On 12 Nov 2003 16:56:03 -0800, firstname.lastname@example.org (Shane Hingst)
The easiest way to filter the Derivative term is to control the
sampling rate. All discrete implementations of the Derivative term
are intrinsically filtered by the sample rate. Changes that occur in
less time than the sample rate are simply not detected. If you want
to maintain a high sample rate for the Proportional term, then go
ahead, but artificially lower the sample rate for the Derivative term
by using every n-th sample to calculate the Derivative term. This is
approximately the same thing as starting with a fast-sampled
Derivative term and applying a first-order filter.
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Subsampling the signal does reduce gain, but it will also alias noise
components into your derivative, so unless you do some anti-aliasing before
you subsample then the only noise reduction that you get is from dividing by
a greater sampling interval. You can do better by implementing a derivative
that acts like a cascade of a simple derivative with a 1st-order low-pass
xdot = (input - state) * (1 - pole) / sampling interval
state = state + (xnow - state) * (1 - pole)
The "pole" in the equations above is the location of the z-domain pole for
the filter. For filtering frequencies less than about 1/10th your sampling
rate you can use
pole = 1 - 2 * pi * filterF * sample time
In practice you'll have to tune the pole location just as you would any
other element of the controller. You'll want to increase the filtering (by
setting pole closer to 1) for noisier input data, and decrease it (by
setting pole closer to 0) for faster operation. Generally as you increase
the derivative gain you'll be increasing the frequency at which the
derivative signal needs to be effective and you'll have to increase the
frequency by decreasing the pole value.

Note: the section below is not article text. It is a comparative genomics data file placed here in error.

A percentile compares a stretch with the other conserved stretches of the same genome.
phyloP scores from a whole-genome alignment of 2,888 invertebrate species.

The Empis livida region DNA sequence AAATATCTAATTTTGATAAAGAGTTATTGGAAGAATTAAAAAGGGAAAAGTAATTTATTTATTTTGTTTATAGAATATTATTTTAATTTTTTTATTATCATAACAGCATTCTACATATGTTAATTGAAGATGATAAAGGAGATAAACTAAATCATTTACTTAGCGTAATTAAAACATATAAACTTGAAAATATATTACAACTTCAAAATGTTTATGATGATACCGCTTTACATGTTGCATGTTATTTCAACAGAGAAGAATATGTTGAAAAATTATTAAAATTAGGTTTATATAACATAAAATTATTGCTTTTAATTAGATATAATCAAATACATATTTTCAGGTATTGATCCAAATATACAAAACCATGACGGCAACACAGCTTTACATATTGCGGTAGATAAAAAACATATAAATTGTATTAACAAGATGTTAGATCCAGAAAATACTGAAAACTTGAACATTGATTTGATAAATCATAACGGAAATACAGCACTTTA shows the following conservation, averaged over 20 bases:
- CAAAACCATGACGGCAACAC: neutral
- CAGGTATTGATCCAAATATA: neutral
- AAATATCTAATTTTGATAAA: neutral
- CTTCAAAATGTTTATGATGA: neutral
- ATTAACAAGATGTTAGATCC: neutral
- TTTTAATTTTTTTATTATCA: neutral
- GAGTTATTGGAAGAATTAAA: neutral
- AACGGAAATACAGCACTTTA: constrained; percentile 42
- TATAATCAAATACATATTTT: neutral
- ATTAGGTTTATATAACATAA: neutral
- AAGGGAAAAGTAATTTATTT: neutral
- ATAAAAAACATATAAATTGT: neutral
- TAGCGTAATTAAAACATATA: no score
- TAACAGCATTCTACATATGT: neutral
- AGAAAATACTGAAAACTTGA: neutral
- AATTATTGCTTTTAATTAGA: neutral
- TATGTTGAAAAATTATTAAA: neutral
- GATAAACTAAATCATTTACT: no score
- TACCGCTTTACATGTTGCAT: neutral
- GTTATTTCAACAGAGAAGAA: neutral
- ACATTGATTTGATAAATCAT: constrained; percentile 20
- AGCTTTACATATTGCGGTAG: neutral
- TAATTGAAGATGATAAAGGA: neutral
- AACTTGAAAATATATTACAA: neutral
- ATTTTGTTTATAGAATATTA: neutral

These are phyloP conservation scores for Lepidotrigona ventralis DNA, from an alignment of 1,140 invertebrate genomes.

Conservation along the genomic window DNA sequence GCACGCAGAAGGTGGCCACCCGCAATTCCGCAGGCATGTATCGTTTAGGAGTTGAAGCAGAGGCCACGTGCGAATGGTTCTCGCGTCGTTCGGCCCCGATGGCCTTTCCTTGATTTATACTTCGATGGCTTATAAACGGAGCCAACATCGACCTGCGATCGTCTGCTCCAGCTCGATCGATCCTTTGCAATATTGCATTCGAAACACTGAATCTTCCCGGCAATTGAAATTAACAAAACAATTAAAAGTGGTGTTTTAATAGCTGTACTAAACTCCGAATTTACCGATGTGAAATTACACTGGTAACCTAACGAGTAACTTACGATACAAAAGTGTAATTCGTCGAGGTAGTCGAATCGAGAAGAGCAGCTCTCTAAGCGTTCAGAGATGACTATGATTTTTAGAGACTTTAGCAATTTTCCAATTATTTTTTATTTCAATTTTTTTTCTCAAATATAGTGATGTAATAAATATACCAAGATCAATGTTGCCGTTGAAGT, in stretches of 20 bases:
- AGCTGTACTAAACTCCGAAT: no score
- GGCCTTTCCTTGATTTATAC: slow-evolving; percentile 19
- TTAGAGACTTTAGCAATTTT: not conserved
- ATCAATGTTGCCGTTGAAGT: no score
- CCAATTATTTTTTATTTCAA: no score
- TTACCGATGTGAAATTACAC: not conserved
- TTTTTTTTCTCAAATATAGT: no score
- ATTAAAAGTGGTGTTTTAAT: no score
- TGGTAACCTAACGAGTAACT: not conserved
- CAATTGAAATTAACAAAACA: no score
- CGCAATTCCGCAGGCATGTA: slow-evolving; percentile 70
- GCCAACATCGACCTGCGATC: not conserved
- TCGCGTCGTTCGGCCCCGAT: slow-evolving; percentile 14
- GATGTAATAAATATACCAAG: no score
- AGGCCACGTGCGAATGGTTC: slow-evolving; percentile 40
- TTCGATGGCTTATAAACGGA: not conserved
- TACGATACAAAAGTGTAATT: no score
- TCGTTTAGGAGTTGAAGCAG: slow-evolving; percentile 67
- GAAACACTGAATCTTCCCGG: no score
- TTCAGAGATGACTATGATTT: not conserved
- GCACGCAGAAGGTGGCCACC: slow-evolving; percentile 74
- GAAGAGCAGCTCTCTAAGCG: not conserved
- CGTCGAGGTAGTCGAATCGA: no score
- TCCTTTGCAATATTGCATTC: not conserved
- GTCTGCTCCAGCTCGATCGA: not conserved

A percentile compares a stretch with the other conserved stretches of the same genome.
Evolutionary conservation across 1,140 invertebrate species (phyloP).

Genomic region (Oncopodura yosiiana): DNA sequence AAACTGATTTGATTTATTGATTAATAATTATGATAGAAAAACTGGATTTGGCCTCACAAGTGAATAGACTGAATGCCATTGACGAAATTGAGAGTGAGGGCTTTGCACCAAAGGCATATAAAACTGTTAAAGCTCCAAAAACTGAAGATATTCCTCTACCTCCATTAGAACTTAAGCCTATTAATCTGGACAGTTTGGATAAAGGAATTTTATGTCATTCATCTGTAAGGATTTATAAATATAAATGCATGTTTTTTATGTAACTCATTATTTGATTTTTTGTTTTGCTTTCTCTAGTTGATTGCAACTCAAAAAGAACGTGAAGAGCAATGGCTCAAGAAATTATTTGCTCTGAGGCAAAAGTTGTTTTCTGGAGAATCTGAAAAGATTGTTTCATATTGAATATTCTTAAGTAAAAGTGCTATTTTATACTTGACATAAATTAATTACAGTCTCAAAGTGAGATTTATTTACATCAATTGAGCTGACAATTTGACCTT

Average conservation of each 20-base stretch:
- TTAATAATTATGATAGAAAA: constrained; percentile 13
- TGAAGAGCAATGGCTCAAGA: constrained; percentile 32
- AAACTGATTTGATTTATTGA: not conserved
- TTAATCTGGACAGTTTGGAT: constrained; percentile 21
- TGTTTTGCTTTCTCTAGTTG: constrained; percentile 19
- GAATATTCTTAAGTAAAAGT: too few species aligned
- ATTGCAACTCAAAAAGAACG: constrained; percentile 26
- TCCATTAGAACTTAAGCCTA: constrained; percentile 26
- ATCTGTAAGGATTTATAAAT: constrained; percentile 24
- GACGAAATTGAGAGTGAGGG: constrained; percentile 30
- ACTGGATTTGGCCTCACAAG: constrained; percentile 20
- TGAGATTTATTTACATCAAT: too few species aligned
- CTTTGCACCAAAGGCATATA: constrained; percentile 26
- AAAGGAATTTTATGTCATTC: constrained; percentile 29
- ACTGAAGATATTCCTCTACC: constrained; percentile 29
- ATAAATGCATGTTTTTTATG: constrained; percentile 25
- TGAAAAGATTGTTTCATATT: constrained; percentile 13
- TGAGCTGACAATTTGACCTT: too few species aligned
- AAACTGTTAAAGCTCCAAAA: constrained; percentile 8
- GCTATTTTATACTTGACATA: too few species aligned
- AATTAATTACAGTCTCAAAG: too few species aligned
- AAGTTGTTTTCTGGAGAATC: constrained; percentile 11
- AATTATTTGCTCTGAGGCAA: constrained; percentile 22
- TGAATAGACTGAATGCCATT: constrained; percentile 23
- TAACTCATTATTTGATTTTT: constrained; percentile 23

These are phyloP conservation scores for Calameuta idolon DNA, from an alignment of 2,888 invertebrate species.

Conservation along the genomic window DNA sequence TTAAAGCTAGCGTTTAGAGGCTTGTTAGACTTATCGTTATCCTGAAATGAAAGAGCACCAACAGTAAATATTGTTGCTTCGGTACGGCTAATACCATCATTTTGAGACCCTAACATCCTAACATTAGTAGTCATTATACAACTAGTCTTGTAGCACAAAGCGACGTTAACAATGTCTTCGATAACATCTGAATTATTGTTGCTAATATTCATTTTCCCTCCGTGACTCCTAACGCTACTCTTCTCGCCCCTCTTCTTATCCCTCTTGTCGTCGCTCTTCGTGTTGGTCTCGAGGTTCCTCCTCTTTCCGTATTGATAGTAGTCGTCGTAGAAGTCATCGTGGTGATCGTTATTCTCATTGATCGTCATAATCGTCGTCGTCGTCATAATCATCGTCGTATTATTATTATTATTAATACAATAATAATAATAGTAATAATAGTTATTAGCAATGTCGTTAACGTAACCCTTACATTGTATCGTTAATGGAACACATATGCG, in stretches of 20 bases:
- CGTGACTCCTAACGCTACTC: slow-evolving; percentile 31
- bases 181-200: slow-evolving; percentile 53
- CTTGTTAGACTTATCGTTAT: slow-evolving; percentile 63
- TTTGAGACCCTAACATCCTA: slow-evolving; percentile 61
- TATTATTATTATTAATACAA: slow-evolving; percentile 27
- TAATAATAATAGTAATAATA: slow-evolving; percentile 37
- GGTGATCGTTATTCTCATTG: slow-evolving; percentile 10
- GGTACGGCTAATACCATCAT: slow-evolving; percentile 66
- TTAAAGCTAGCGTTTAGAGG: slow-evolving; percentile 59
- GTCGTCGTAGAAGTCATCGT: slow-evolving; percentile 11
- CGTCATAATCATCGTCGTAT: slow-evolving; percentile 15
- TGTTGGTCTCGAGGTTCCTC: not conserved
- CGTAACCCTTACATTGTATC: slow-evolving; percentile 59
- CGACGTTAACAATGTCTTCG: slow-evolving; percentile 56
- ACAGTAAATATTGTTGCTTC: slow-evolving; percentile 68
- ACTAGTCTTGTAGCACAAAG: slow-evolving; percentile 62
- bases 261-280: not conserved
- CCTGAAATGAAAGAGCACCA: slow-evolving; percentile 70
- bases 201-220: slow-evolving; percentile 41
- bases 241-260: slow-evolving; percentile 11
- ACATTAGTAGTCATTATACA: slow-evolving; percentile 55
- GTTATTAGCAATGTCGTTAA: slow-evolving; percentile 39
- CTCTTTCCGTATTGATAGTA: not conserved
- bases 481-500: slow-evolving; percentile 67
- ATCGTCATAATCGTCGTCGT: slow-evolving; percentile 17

I agree. The "textbook solution" for the derivative part is
U_d(s) = T_d s / (1 + T_f s) E(s)
where U = U_p + U_i + U_d. "Normally", T_f = alpha*T_d where alpha could
be e.g. 10 (5-10 my textbook says).
I guess this is more or less what you suggest.
Yes, I'm pretty much giving the discrete-time filter that matches the
continuous-time filter that your textbook is defining. The rule for T_f is
a bit obscure your definition, I don't see it connected to any physical
meaning. What you really want is to place the time constant of your
differentiator filter (T_f) to be well below the design settling time of
Of course the meaning of "well below" depends strongly on the system you're
I don't think the (1-pole) term should be in the xdot calculation
rate(n) = exp(-sPole*T)*
zPole = exp(-sPole*T)
The filter pole should be about 10 to16 times faster ( corner frequency
should be16 times higher or time constant should be 16 times shorter). The
rate can be then mulitplied by the derivative gain.
My equations (once you correct for the fact that "xnow" and "input" are the
same thing) match your equations except that your equations add one
time-sample delay and require that you remember both the previous input
value _and_ the state of the filter -- do the z transform of each, work out
the math, and you'll see. So if you use my form for it then you do need the
Derivative control best helps processes that have substantial inertia and
are relatively insusceptible to change.
If the process to which you want to add derivative control is so unstable
that the measured variable changes rapidly, it's probably a poor candidate
for derivative control in the first place. There may be other control
techniques that, if used, would improve controllability. Perhaps just
tweaking the proportional and integral responses would do the job.
Shane Hingst < email@example.com> wrote in message...
: I want to place a first order filter on the Derivative term of my PID
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